The rules for SEZ IT and ITeS workers who work from home are listed below.
The new “work from home” clause under the current SEZ Law of India has generated a lot of noise over the past several weeks. The new rule outlines the types of employees who may work from home or any other location outside the SEZ, subject to a cap of 50% of the total employee strength, including employees of IT and ITeS SEZ Units, employees who are temporarily disabled, employees who are travelling and employees who are working offsite.
- Vigorous advocacy by interested parties in the interest of preserving their income
- Facilitated by auxiliary service industry lobbying (transportation, facilities management, etc.)
- The Labor Department’s efforts to stop employee multiple employment practices
This change is a relief, especially given that each Development Commissioner around the country is imposing various rules for working from home and that the majority of organizations are in the midst of a phase of gradually returning to work using a hybrid model.
Having said that, the new regulation imposes administrative and procedural compliances that appear a little onerous Additionally, there were significant gaps in each Development Commissioner’s understanding of the initial approval procedure, and there were many questions about the procedures to be followed for new hires, the subsequent approval from the Jurisdictional Specified Officer for the removal of assets to employees working from home with the certification, etc.
In the lack of clear recommendations released by the Department of Commerce on August 12, 2022, offering an SOP on how to execute the new regulation, these disparities may have prevented the Government from balancing the concerns over work from home for SEZ Units and developers.
Only designated 50% of employees are permitted to work from home. Names of all workers (to whom the SEZ Unit provides the work from the home facility), subject to a maximum of 50%, must be supplied with the application to the Development Commissioner of the Jurisdictional SEZ Office. There is a risk of discrimination among the organization’s employees if work-from-home benefits are only offered to a select 50% of employees. If this happens, a severe scenario might develop.
Such a mandate will eliminate the freedom that organizations give to all of their workers who work remotely. Diverse viewpoints have evolved as a result of the problem being brought up by distinct entities in their capacities to the SEZ Offices around India.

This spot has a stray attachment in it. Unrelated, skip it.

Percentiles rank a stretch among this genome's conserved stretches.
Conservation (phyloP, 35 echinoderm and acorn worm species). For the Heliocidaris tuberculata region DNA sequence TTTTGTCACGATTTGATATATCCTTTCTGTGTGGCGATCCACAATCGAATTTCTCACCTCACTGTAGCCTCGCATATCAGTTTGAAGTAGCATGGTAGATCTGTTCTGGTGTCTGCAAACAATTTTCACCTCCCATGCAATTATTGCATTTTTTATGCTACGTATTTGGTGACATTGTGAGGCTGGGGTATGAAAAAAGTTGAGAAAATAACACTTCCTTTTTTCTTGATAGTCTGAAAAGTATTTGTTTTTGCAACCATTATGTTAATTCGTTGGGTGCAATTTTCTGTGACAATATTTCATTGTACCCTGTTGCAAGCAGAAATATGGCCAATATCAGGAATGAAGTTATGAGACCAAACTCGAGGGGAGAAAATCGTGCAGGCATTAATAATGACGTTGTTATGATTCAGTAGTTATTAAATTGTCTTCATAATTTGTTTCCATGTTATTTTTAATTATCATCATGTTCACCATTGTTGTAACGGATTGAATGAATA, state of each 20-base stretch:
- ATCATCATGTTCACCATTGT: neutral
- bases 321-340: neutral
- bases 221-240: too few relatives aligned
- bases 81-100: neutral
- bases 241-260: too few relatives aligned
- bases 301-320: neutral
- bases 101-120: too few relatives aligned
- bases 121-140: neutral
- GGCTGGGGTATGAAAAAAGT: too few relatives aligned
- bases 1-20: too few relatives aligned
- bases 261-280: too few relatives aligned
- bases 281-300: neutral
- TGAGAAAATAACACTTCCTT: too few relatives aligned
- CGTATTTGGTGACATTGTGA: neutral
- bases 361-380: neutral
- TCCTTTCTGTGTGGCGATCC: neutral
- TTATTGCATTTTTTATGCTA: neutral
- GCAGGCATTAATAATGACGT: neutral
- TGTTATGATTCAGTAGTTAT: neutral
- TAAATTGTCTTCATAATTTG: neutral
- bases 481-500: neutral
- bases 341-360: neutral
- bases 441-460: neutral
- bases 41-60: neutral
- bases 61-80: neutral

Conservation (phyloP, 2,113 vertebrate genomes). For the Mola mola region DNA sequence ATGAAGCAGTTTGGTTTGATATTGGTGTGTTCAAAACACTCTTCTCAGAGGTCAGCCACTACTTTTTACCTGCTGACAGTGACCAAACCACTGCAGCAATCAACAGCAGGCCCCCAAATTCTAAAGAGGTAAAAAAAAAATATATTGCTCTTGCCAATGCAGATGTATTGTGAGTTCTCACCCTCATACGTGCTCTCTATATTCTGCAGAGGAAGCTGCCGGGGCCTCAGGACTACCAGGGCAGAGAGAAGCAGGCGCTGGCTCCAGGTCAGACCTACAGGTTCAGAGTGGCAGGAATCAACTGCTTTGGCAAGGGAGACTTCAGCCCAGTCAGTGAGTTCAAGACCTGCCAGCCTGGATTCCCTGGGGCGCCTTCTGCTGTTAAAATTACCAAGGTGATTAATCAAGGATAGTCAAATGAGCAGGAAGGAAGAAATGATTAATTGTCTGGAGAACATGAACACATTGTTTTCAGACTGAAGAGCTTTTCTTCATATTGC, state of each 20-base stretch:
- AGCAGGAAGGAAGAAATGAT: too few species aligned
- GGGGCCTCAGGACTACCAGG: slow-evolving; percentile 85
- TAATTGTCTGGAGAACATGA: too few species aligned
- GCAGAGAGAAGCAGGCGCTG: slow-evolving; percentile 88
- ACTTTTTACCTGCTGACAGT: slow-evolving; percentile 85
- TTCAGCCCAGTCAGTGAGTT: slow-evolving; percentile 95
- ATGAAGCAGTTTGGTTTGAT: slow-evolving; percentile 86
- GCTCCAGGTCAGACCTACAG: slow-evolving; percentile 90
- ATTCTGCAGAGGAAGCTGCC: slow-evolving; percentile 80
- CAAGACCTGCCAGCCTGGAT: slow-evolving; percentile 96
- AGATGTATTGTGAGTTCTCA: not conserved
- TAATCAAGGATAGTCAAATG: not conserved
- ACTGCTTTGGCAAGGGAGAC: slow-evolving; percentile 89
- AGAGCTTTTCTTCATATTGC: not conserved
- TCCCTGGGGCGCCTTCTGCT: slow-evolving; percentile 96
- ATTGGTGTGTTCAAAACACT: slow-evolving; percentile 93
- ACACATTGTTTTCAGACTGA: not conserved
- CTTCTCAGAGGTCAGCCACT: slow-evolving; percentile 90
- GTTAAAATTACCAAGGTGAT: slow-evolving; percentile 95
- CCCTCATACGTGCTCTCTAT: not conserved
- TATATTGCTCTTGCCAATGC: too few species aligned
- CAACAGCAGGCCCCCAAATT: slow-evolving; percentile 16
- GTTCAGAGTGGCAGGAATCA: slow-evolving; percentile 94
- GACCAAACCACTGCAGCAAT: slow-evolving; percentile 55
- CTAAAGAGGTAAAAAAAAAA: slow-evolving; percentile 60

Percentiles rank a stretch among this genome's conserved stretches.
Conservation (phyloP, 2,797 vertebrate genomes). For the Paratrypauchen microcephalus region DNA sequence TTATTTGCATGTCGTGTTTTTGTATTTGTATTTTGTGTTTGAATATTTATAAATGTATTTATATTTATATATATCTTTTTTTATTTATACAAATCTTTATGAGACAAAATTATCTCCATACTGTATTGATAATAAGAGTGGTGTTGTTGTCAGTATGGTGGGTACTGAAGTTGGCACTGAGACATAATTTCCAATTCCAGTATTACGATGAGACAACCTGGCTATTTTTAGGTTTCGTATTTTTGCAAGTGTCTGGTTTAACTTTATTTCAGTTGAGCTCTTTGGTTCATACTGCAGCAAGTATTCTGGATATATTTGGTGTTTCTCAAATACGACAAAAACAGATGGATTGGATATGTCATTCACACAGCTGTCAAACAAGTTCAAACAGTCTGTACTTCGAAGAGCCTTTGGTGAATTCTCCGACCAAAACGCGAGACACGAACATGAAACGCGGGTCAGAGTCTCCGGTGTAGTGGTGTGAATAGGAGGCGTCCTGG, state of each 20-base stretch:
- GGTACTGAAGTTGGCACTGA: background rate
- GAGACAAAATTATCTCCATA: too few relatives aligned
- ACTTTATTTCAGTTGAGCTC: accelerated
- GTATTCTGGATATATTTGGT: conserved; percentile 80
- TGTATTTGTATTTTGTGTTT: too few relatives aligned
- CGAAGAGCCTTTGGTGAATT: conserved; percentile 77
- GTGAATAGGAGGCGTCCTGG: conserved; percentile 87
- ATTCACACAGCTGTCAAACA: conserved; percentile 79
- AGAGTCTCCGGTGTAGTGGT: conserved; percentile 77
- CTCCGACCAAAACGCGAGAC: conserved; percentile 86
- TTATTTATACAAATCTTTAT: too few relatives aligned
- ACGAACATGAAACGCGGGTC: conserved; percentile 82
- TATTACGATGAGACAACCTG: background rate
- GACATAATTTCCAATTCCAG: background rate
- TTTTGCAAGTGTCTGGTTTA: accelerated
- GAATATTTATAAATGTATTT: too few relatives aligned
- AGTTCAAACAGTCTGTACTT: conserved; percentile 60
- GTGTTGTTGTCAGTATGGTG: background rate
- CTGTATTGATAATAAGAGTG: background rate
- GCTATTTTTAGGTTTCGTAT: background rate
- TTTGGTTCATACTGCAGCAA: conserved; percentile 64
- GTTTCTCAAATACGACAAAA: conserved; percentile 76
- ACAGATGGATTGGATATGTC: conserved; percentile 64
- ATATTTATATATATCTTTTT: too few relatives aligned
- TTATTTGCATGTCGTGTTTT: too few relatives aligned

The genuineness of the units’ worries has been acknowledged by several benevolent development commissioners in various states, who have stated that they would agree to accept the list of all employees as long as 50% of them are always WFH. Some Development Commissioners have outright refused such a request to accept a list of all employees, illustrating their differing degrees of understanding on this matter.
- Violation of requirement – The regulation also specifies a maximum percentage of workers who may work remotely, which is set at 50%. This would need 50% of the workforce to work from the office. The law is silent, however, on what would constitute a literal breach of condition that would prevent the Development Commissioner from renewing authorization if the stated limit fell below 50% owing to employees’ unexpected illnesses, employees’ travel, or for any other cause.
- Terms and Conditions – Before approving requests for work-from-home requests, the SEZ Office must obtain terms and conditions with the application. The rule does not provide a clear statement of the requirements for these terms and conditions. The intention seems to be to ensure that each company allowing its staff to engage in WFH has a set of rules that may vary from company to company but adhere to industry norms.
- Maintenance of Attendance – Organizations choosing to provide their workers with the option of working from home are obligated to keep correct attendance records throughout the whole time of approval. Again, it is unclear if the attendance would need to be sustained daily or on some other regular basis. If not for all, the SOP released by the Department of Commerce aimed to address many of the aforementioned issues, with a focus on offering benefits to all employees.
- The SOP has made it clear that the benefit can be extended to all workers with the condition that 50% of them must work from the office at any one time, as opposed to confining it to a specific 50% of employees.
- Given that many units currently operate at close to 90% work from home and may need enough time to gradually reduce this so that employees are not inconvenienced, and work is not impacted, the SOP expressly states that discretion has been vested with Development Commissioners for approving more than 50% of the employees to work from home and that such approval shall not be denied or revoked without giving due opportunity.
- The SOP has also endeavoured to make clear that there is no necessity to submit the attendance record but that it must be kept correctly and is subject to review by any official authorized by the Development Commissioner.
- The release of SOP is a positive step toward national uniformity in the approach taken by Development Commissioners. All SEZ ITeS organizations seeking to use a hybrid model of work from home for all of their workers would undoubtedly be relieved by this. Having stated that, organizations would need to consider doable solutions to make the work-from-home model feasible without having an impact on the business and, at the same time, without breaking the new law.